Broccoli Quinoa Muffins


By Ruth Milstein, author of “Cooking with Love: Ventures Into the New Israeli Cuisine

Ruth Milstein, author of the Gourmand award-winning recipe book, ‘Cooking with Love: Ventures into the New Israeli Cuisine,’ shares tips on on how to make her Broccoli Quinoa Muffins. 

Makes 24 medium size muffins.

When blending Quinoa and broccoli into a scrumptious, cupcake delight, the magic breaks all barriers as it brings forth an outstanding appetizer or side dish for a day in the park or just about any event. We have added cheese to the mixture to make it even creamier and moister. The finale is truly superlative!

1/2 cup of white quinoa
1-pound bag of frozen broccoli flowers
1 medium onion, finely chopped
8 ounces Parmesan cheese, grated
2 large eggs
4 tablespoons olive oil
Freshly ground black pepper
24 medium size paper baking cups

In a medium pot bring to a boil 2 cups of water and a bit of salt. Lower the heat to medium-high then add the quinoa and cook uncovered for 6-7 minutes until soft. Drain well and transfer to a large bowl.
Cook the broccoli for 5 minutes in boiling water with a little salt. Drain and transfer immediately to a bowl with ice water to stop the cooking; absorb excess water with a clean towel.
Transfer the broccoli to a food processor and blend it until finely chopped; then add it to the bowl. Add the chopped onion, 6 ounces of the parmesan cheese, the eggs, olive oil and freshly ground black pepper and mix it gently. Moisten the paper cups with a touch of oil and with a tablespoon fill out each cup with the mixture.    
Sprinkle the remaining Parmesan cheese on top of each cup and bake in 375° preheated oven for 40 minutes until the muffins are stable and golden.

* Muffins are very tasty warm or cold and with a plain yogurt. They will keep 3 days, refrigerated.
* You may double the ingredients and bake them for 10 minutes longer; check with toothpick.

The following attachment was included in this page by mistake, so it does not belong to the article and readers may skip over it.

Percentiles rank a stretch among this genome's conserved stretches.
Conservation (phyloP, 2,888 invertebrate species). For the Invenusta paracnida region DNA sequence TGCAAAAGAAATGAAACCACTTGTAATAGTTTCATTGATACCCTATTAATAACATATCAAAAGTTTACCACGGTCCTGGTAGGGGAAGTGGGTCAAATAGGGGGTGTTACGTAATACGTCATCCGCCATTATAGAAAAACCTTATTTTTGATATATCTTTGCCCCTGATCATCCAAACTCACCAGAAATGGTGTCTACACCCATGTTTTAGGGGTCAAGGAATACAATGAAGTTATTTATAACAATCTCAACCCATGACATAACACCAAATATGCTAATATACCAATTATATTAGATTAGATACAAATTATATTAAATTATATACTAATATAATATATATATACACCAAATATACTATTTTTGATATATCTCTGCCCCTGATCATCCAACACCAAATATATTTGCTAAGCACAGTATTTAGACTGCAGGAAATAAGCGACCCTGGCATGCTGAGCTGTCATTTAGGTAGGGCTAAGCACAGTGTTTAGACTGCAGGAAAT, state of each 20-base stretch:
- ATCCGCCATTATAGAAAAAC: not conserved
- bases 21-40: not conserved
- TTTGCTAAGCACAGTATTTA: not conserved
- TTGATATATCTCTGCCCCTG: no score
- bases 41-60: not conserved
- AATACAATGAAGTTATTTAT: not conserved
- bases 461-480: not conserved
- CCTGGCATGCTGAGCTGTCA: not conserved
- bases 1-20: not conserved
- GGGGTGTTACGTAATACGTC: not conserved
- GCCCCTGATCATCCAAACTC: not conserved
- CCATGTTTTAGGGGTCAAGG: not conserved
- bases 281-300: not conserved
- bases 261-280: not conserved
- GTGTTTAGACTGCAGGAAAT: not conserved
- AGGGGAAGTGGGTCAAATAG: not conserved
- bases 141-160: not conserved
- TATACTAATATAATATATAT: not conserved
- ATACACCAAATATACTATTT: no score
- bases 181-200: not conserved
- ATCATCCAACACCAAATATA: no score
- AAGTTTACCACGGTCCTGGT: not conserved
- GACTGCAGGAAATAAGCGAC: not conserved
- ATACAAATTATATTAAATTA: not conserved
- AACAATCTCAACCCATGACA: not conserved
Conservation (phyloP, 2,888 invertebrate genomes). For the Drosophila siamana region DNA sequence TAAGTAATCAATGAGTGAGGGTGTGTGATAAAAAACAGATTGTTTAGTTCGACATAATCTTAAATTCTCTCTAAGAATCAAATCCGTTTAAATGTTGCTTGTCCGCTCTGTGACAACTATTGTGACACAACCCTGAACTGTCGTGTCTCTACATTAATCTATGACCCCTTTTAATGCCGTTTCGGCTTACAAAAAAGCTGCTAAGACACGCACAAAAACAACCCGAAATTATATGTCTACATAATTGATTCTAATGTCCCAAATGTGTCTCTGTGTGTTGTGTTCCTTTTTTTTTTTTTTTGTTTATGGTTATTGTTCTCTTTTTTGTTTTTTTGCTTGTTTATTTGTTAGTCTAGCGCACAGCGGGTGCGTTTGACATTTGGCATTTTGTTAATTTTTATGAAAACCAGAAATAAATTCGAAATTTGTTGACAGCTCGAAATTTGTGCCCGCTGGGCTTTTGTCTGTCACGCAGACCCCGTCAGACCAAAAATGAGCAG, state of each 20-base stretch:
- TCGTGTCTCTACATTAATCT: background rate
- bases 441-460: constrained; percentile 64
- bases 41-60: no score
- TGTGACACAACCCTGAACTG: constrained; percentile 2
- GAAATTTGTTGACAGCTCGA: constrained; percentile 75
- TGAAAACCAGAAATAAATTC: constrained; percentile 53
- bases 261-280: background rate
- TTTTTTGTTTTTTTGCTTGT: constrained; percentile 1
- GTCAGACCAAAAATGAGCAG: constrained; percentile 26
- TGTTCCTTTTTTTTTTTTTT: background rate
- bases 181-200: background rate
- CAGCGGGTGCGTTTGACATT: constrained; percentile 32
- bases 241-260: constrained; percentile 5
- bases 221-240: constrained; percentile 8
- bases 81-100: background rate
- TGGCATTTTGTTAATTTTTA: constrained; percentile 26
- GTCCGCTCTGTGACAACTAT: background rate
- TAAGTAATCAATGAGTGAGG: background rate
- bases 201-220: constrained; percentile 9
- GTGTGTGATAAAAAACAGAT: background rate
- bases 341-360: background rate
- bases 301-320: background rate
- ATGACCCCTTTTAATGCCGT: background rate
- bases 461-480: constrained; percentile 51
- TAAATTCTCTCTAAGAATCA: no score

Ruth Milstein



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About the Author:

For simplicity’s sake, take the word “sense” literally and combined your five senses: sight, smell, hear, touch, taste. What do you see in a place (buildings, landscape)? What do you smell (agricultural, industry, nature)? What do you hear (cars, trains, river, ocean, wind)? What can you touch (street surface, building materials)? What do you taste (what are the local foods)?

Think about where you live or a particular place that you love. Can you answer those for your neighborhood, community or town? (A place does not have to be defined by town and city boundaries, remember.) Now consider the combination of those answers to the five senses and answer this: how do they make you feel about a place? What memories can you associate with those feelings (and senses)?

Sense of place is about identity and relationships: the identify of a place and the relationship that people have with it. In other words, how do people connect to a place?And how do they define that place, through what tangible (buildings, landscape) or intangible (smells, sounds, feelings) connections?

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